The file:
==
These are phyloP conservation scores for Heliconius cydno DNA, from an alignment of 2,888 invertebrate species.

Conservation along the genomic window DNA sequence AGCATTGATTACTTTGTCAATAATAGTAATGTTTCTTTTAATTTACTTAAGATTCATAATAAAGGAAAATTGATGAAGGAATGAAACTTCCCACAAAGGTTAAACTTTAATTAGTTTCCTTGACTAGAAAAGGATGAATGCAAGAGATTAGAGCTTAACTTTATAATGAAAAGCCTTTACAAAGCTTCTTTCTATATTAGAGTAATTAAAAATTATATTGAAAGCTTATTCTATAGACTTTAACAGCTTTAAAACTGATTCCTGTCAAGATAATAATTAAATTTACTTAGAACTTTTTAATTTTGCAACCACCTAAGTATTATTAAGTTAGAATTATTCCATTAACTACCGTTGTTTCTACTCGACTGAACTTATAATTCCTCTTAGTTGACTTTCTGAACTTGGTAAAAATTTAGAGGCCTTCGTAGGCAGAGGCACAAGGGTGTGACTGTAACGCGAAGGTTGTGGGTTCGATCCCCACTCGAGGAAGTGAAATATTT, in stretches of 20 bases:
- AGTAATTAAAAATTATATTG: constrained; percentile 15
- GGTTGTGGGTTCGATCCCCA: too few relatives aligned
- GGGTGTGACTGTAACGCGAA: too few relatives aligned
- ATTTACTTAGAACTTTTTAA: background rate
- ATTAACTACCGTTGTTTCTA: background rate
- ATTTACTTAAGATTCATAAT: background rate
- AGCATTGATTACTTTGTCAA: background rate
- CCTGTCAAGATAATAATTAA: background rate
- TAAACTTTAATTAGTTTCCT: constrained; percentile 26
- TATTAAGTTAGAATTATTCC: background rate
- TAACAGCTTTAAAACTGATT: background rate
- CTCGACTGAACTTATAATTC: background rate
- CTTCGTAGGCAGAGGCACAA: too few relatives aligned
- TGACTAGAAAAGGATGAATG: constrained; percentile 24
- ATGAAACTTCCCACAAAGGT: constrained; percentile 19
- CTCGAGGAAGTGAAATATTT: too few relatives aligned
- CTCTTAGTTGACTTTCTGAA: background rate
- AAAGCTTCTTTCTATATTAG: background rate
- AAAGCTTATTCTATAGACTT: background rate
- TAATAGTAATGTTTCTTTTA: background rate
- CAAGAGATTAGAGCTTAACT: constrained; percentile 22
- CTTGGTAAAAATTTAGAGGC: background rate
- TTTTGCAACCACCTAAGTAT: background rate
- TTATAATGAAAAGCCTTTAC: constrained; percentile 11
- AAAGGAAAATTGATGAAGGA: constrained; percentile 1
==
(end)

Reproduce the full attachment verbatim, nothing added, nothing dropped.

These are phyloP conservation scores for Heliconius cydno DNA, from an alignment of 2,888 invertebrate species.

Conservation along the genomic window DNA sequence AGCATTGATTACTTTGTCAATAATAGTAATGTTTCTTTTAATTTACTTAAGATTCATAATAAAGGAAAATTGATGAAGGAATGAAACTTCCCACAAAGGTTAAACTTTAATTAGTTTCCTTGACTAGAAAAGGATGAATGCAAGAGATTAGAGCTTAACTTTATAATGAAAAGCCTTTACAAAGCTTCTTTCTATATTAGAGTAATTAAAAATTATATTGAAAGCTTATTCTATAGACTTTAACAGCTTTAAAACTGATTCCTGTCAAGATAATAATTAAATTTACTTAGAACTTTTTAATTTTGCAACCACCTAAGTATTATTAAGTTAGAATTATTCCATTAACTACCGTTGTTTCTACTCGACTGAACTTATAATTCCTCTTAGTTGACTTTCTGAACTTGGTAAAAATTTAGAGGCCTTCGTAGGCAGAGGCACAAGGGTGTGACTGTAACGCGAAGGTTGTGGGTTCGATCCCCACTCGAGGAAGTGAAATATTT, in stretches of 20 bases:
- AGTAATTAAAAATTATATTG: constrained; percentile 15
- GGTTGTGGGTTCGATCCCCA: too few relatives aligned
- GGGTGTGACTGTAACGCGAA: too few relatives aligned
- ATTTACTTAGAACTTTTTAA: background rate
- ATTAACTACCGTTGTTTCTA: background rate
- ATTTACTTAAGATTCATAAT: background rate
- AGCATTGATTACTTTGTCAA: background rate
- CCTGTCAAGATAATAATTAA: background rate
- TAAACTTTAATTAGTTTCCT: constrained; percentile 26
- TATTAAGTTAGAATTATTCC: background rate
- TAACAGCTTTAAAACTGATT: background rate
- CTCGACTGAACTTATAATTC: background rate
- CTTCGTAGGCAGAGGCACAA: too few relatives aligned
- TGACTAGAAAAGGATGAATG: constrained; percentile 24
- ATGAAACTTCCCACAAAGGT: constrained; percentile 19
- CTCGAGGAAGTGAAATATTT: too few relatives aligned
- CTCTTAGTTGACTTTCTGAA: background rate
- AAAGCTTCTTTCTATATTAG: background rate
- AAAGCTTATTCTATAGACTT: background rate
- TAATAGTAATGTTTCTTTTA: background rate
- CAAGAGATTAGAGCTTAACT: constrained; percentile 22
- CTTGGTAAAAATTTAGAGGC: background rate
- TTTTGCAACCACCTAAGTAT: background rate
- TTATAATGAAAAGCCTTTAC: constrained; percentile 11
- AAAGGAAAATTGATGAAGGA: constrained; percentile 1